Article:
In high school, I was known for being the girl who had sworn that she would never join a sorority. All of my friends chose to attend southern schools with very large Greek life communities. I chose to go to Boston University, and I’ll admit, it was partially because I knew there was no pressure to be a part of Greek life. I never saw myself fitting into a sorority, maybe because I had some pretty inaccurate ideas of what sororities were actually like. But despite my anti-sorority behavior, my friends somehow convinced me to sign up for recruitment.
I remember the first day of recruitment and how my nerves were through the roof from the very minute I woke up, until I walked into my first party. And my first party happened to be Delta Gamma. Everything that I had believed about sororities completely vanished after those first ten minutes. As I continued on through recruitment, I found myself enjoying the entire process so much that I would call my mom every single day after I was done and gush about how much fun I was having.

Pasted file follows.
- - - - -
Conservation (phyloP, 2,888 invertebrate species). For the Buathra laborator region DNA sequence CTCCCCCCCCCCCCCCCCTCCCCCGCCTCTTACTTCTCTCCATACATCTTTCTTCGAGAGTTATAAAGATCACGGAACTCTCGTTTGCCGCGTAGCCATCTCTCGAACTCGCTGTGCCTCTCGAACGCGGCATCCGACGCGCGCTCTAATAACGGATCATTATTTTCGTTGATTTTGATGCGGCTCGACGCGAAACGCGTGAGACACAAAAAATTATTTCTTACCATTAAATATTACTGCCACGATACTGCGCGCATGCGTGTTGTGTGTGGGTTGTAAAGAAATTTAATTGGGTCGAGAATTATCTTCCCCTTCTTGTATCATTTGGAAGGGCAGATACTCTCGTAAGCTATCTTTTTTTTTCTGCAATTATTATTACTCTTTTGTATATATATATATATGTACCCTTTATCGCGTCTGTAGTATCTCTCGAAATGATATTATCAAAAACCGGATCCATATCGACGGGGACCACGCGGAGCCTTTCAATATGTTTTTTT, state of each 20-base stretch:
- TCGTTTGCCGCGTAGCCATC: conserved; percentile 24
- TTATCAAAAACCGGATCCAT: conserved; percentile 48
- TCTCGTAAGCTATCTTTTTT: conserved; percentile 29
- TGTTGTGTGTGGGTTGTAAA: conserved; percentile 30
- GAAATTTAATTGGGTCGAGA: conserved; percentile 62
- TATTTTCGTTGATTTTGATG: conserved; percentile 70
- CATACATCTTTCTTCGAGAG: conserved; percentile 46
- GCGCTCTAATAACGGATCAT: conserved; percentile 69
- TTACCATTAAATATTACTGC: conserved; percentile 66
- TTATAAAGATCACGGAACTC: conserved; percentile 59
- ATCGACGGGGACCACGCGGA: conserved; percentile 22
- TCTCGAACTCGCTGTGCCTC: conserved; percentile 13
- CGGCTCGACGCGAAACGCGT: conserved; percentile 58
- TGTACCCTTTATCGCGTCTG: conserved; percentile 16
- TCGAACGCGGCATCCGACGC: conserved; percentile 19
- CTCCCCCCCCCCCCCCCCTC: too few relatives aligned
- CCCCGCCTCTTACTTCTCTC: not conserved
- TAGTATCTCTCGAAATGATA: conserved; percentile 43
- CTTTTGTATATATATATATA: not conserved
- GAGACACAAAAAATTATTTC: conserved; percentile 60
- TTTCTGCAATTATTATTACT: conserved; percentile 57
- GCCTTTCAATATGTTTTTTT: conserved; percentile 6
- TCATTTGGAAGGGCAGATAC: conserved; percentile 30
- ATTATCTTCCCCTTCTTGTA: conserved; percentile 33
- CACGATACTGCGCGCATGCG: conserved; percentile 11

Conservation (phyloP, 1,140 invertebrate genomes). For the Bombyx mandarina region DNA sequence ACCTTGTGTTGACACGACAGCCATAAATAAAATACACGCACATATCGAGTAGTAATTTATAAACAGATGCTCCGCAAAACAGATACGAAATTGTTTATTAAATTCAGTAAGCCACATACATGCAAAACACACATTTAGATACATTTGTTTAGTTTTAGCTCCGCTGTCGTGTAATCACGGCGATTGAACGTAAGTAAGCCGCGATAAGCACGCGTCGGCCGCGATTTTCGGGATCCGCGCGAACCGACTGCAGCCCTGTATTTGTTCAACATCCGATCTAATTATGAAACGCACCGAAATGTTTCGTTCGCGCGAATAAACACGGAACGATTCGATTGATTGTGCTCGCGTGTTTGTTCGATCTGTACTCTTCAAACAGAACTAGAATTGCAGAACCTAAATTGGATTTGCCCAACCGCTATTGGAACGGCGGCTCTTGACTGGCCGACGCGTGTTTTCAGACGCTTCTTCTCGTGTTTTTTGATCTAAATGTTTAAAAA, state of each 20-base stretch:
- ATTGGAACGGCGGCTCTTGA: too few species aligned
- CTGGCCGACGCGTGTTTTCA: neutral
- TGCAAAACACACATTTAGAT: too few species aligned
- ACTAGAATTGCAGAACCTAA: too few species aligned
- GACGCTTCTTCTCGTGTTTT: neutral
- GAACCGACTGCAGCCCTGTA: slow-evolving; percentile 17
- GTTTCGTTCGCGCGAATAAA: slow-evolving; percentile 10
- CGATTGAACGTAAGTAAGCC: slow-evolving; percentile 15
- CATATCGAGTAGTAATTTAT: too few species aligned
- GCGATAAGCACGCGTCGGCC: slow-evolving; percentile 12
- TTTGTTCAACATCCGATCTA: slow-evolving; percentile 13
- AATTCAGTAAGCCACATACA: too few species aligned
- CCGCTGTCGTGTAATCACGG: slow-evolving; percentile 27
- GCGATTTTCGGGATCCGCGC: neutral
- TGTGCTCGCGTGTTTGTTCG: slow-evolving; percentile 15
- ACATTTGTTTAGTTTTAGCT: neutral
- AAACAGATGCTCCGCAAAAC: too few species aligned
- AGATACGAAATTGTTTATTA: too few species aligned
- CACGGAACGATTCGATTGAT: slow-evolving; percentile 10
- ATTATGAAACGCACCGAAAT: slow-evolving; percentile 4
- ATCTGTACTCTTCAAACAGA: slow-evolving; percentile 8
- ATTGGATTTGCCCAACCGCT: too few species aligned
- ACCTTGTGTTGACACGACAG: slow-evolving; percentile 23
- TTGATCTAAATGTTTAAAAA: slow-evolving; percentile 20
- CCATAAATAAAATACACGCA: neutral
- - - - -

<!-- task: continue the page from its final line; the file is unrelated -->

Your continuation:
There was something extraordinary that happened in the Delta Gamma room each day, something that practically brought me to tears. The girls in that room showed the most genuine, honest friendship, and I felt it every time I walked in. I wanted to be part of that more than anything, and I am lucky enough to now call all of those girls my sisters. Choosing Delta Gamma was the easiest choice of my life.
I couldn’t imagine how different my life and my college experience would be without Delta Gamma. I knew that the sisters I had just gained were all amazing, but I had no idea how much my life would be positively impacted by them. It’s incredible how one sorority can contain so many intelligent, creative, and passionate women. The overwhelming support we have for one another is one of the most inspiring things that I have ever experienced. I want to thank each and every one of my sisters for making me feel like I belong, making me feel loved, and most importantly, making me realize that being myself will always be good enough.